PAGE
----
Keynes in the 1930s hypothesized that finance precedes savings (Zina and Trigui, 2001). However, the basic import of the post- Keynesians such as Asimakopulos (1983), Kregel (1984-5), Davidson (1986), Richardson (1986) and Terzi (1986), in their chronological analysis, suggest that savings apparently appears to be a by-product in the process of the income creation. Two important theories that emerged in 1973 and have lent credence to the Keynesian hypothesis are the McKinnon’s “Complementarity Hypothesis” and Shaw’s “Debt Intermediation View”. In their thesis they both argued that the repressed financial markets (low and administered interest rates, domestic credit controls, high reserve requirements and concessional credit practices) discourages savings, retards the efficient allocation resources, increases the segmentation of financial markets, constrains investment and in turn lowers the economic growth rate (see, Bouzid, 2012). These fundamental ideas of McKinnon-Shaw are enshrined in the “Repression Theory” and thus depict a positive relationship between interest rate and financial development. However, a number of authors feel that liberalizing the financial systems is the ultimate goal for investment and economic activities thus complimenting the McKinnon-Shaw thesis. Many developing countries have implemented financial liberalization policies through the market-based interest rate determination, reducing controls on credit by gradually eliminating the directed and subsidized credit schemes, developing primary and secondary securities markets, enhancing competition and efficiency in the financial system by privatizing nationalized commercial banks with the aim of eliminating repressed regimes as suggested by the “Liberalization Theory”.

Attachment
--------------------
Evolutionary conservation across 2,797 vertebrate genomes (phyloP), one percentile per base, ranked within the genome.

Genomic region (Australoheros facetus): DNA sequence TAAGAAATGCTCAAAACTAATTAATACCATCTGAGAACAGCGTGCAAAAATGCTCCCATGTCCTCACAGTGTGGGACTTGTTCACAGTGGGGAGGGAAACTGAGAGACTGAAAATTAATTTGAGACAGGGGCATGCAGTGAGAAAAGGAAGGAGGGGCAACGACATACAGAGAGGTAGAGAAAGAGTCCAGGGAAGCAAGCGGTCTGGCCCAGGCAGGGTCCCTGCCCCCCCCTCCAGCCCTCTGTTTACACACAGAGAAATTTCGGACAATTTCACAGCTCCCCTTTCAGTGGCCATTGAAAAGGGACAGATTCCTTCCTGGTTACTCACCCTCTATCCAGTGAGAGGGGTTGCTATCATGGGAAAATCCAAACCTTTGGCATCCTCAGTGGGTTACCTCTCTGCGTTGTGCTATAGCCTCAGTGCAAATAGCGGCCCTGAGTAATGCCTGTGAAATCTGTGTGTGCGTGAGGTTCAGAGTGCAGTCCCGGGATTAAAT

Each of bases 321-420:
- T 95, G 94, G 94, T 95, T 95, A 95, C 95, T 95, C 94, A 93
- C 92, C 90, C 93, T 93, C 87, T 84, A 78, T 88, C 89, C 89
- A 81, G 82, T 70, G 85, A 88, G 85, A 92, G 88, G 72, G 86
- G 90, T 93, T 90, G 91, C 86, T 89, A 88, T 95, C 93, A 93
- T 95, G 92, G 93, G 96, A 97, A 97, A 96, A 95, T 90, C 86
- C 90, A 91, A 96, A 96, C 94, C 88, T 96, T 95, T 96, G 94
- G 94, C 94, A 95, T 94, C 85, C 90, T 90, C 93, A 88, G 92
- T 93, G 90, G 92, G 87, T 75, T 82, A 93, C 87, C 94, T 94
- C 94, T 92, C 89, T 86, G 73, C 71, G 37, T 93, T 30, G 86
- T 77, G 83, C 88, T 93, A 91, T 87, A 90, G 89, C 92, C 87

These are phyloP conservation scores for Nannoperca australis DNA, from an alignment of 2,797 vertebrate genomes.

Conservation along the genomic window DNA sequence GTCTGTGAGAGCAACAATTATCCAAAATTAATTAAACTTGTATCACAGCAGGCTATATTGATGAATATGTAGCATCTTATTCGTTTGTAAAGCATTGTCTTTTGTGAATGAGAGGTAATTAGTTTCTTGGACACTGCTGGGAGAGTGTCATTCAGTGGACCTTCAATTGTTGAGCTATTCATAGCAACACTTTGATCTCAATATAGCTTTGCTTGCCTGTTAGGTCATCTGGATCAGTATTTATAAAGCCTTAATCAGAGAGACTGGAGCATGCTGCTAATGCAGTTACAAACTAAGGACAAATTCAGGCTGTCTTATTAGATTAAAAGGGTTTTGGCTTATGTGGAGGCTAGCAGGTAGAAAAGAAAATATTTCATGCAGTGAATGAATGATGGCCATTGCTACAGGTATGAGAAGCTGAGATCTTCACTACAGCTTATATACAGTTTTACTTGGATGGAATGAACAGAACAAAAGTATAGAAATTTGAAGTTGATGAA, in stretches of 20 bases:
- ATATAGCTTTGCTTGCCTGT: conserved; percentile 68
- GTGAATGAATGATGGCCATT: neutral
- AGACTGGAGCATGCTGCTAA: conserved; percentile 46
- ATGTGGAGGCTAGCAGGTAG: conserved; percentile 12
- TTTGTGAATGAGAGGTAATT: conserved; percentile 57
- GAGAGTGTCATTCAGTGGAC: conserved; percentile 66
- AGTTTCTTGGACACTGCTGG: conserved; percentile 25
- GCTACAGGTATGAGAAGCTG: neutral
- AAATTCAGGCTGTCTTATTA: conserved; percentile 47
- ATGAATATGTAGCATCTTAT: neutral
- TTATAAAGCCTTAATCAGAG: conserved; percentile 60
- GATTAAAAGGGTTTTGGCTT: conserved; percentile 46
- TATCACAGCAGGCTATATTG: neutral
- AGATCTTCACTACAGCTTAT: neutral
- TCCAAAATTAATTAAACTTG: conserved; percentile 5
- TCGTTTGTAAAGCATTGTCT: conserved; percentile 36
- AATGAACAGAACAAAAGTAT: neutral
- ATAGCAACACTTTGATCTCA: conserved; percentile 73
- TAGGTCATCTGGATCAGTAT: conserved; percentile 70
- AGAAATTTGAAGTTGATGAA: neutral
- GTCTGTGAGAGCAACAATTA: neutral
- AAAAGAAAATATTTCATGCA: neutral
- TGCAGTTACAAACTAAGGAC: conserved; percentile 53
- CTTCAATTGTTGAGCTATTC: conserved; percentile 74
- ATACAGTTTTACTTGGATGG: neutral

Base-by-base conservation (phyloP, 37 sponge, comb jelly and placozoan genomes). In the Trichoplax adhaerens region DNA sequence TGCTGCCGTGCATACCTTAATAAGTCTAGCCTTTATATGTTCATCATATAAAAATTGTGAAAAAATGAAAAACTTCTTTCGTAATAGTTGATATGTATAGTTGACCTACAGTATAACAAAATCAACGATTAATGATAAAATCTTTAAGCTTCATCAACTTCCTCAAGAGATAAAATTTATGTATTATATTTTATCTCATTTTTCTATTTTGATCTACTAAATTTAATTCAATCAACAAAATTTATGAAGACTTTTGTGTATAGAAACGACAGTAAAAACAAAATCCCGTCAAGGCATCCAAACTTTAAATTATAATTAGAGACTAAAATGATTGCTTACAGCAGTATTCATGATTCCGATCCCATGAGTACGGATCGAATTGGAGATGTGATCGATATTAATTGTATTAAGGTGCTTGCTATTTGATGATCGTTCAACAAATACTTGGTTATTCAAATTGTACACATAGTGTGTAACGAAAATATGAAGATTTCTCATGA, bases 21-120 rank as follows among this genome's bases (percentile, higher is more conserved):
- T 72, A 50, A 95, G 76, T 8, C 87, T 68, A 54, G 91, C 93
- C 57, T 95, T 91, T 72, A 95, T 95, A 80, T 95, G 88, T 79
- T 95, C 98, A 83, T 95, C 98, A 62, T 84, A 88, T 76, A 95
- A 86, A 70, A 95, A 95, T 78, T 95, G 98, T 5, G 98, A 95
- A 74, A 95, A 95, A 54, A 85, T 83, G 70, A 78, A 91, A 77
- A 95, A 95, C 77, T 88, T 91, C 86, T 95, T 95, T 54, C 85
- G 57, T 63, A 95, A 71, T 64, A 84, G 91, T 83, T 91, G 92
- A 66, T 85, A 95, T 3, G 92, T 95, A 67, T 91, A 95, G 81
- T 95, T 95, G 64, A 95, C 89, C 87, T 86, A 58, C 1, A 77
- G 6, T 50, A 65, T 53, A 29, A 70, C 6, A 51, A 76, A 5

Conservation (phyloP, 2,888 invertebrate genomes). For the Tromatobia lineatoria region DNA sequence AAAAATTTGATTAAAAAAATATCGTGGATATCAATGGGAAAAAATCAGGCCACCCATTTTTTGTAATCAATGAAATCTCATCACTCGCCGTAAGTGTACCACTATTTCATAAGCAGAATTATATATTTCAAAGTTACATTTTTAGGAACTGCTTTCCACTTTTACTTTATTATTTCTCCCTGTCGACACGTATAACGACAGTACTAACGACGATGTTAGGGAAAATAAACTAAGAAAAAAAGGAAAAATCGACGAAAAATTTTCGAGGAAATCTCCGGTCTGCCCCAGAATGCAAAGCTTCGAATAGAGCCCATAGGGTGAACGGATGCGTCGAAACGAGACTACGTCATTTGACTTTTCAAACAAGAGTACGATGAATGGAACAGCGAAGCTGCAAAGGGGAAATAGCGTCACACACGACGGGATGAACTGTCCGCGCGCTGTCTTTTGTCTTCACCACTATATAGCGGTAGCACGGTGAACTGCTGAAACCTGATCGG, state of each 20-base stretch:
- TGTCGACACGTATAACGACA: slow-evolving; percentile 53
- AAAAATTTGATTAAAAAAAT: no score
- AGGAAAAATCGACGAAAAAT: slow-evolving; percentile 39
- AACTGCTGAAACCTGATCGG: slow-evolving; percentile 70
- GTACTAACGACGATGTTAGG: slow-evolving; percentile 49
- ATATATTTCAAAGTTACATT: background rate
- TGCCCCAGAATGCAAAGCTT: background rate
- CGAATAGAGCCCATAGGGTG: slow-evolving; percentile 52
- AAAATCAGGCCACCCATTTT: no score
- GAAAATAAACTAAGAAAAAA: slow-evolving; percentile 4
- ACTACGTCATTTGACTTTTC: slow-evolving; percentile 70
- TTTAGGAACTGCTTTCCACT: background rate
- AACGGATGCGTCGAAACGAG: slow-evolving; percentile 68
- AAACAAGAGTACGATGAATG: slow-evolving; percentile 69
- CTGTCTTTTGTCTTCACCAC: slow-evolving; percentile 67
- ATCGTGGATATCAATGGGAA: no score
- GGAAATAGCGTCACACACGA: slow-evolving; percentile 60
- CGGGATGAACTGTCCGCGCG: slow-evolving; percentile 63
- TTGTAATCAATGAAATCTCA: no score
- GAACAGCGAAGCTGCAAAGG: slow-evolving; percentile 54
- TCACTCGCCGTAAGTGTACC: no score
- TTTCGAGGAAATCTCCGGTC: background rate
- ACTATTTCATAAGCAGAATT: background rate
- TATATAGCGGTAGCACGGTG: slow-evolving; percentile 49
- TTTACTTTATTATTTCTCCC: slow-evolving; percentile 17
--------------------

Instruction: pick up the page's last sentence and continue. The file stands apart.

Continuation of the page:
Two other hypotheses that explain financial development and economic growth are the “Supply Leading Hypothesis” and “Demand Following Hypothesis”, in line with the views of Patrick (1966) and Demirguc-Kunt and Levine (2008) postulate a feedback mechanism between economic growth and financial development. According to the supply-leading hypothesis, financial deepening stimulates economic growth. The demand-following hypothesis on the other hand, posits economic growth precedes financial development. This implies advancements in economic activities trigger an increase demand for more financial services and thus leading to greater financial sector development (Gurley and Shaw 1967), also in line with the views of Goldsmith (1969) and Jung (1986).